An international team of researchers from Indiana University and Switzerland is using data mapping methods created to track the spread of information on social networks to trace its dissemination across a surprisingly different system: the human brain.
The research team from the IU Bloomington Department of Psychological and Brain Sciences and School of Informatics and Computing found that applying social network models to the brain reveals specific connections and nodes that may be responsible for higher forms of cognition.
The results are reported in today’s issue of the journal Neuron.
“This study suggests that answers about where in the brain higher cognition occurs may lie in the way that these areas are embedded in the network,” said IU Distinguished Professor Olaf Sporns, who is senior author on the study. “You can’t see this just by looking at a static network. You need to look at dynamic patterns.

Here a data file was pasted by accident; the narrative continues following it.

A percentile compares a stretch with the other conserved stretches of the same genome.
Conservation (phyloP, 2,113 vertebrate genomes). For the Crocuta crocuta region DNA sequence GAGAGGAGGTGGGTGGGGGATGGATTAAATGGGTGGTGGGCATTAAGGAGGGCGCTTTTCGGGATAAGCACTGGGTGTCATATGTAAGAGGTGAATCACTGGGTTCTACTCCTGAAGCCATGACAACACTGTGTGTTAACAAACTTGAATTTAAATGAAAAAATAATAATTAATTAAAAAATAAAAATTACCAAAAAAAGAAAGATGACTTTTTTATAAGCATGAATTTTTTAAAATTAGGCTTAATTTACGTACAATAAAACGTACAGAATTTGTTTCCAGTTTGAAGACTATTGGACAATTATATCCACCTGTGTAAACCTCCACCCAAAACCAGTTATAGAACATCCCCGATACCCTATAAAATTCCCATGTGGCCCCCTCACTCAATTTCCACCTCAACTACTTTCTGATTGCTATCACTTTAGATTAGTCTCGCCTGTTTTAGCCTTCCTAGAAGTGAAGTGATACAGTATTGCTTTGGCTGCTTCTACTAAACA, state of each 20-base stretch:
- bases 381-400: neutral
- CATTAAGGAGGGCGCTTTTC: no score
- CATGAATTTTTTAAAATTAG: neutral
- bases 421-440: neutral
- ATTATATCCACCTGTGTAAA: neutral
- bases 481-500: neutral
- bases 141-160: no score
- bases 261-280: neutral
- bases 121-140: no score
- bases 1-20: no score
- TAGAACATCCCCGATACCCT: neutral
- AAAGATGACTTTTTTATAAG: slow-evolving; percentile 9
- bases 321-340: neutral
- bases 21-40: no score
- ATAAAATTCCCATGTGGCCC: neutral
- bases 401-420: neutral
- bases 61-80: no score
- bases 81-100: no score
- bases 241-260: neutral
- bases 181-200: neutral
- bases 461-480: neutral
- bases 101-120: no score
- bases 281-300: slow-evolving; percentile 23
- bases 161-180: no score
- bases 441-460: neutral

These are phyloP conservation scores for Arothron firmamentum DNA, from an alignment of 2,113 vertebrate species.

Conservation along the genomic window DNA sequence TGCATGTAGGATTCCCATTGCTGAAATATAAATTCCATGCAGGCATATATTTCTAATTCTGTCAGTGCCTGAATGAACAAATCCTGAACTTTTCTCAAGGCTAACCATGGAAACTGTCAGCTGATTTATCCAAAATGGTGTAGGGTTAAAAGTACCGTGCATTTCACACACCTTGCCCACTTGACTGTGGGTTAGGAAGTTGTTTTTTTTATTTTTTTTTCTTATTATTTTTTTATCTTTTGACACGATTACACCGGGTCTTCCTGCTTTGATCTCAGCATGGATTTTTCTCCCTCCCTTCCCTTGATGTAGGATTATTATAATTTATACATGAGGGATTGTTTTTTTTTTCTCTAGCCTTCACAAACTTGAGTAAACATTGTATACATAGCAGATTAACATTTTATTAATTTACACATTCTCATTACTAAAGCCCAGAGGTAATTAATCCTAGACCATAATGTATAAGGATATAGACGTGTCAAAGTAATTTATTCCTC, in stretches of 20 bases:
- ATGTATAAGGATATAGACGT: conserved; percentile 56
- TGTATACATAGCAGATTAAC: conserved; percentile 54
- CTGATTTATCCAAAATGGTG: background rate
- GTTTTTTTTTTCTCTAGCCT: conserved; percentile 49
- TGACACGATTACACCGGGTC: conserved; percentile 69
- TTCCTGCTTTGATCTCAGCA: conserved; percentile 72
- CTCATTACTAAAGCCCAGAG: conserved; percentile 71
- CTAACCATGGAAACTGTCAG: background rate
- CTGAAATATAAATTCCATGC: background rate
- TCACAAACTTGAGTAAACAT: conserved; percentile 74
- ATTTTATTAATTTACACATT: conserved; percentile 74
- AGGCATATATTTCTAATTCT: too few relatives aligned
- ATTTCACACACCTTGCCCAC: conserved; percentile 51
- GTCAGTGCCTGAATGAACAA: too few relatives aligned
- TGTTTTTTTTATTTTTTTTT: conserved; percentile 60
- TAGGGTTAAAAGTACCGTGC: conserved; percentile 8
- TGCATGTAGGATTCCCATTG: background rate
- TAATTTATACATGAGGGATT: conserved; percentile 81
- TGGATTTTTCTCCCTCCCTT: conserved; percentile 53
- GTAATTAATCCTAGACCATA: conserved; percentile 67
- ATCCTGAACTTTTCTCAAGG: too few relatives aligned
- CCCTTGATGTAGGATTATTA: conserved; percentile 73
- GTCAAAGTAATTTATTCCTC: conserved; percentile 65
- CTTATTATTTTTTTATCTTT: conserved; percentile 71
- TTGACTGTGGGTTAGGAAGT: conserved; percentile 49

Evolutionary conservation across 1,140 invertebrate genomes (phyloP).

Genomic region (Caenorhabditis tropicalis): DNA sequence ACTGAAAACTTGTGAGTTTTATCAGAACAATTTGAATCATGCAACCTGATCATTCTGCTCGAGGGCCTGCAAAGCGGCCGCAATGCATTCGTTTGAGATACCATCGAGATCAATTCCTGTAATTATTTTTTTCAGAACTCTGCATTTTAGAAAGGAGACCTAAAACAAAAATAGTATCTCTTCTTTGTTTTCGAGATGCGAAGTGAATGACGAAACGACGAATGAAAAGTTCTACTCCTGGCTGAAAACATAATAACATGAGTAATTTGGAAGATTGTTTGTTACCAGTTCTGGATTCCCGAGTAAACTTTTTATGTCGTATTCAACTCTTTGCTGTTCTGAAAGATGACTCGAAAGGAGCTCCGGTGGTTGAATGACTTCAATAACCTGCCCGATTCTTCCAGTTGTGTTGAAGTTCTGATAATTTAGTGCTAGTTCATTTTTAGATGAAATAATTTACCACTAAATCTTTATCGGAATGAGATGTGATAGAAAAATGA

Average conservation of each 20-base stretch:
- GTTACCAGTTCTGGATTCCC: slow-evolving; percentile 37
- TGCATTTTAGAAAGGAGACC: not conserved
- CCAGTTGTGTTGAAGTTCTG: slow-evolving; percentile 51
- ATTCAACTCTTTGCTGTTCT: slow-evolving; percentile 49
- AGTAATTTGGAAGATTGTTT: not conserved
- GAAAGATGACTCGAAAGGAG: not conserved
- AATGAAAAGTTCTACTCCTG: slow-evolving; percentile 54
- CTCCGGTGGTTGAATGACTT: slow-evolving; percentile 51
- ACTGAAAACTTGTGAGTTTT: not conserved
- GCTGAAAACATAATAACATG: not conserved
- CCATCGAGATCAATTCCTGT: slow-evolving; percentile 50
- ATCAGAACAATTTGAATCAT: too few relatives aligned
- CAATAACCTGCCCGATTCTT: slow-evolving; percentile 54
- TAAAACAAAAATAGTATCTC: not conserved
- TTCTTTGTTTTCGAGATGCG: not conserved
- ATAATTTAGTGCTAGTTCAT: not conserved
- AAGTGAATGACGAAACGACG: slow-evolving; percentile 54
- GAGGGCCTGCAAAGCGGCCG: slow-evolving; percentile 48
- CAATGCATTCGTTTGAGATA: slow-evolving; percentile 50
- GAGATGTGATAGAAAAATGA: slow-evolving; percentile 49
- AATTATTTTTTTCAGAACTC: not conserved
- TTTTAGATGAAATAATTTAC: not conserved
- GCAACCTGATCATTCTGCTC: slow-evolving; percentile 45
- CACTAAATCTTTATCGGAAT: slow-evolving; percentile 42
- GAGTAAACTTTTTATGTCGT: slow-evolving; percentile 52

“Each thought or action involves multiple signals, cascading through the brain, turning on other nodes as they spread. Where these cascades come together, that’s where integration of multiple signals can occur. We think that this sort of integration is a hallmark of higher cognition.”
Other lead researchers on the paper are Yong-Yeol Ahn and Alessandro Flammini, both of the IU Bloomington School of Informatics and Computing. An expert on complex networks, Ahn had previously used data from Twitter to track information spreading through social networks, including constructing analyses that predict which memes will go viral.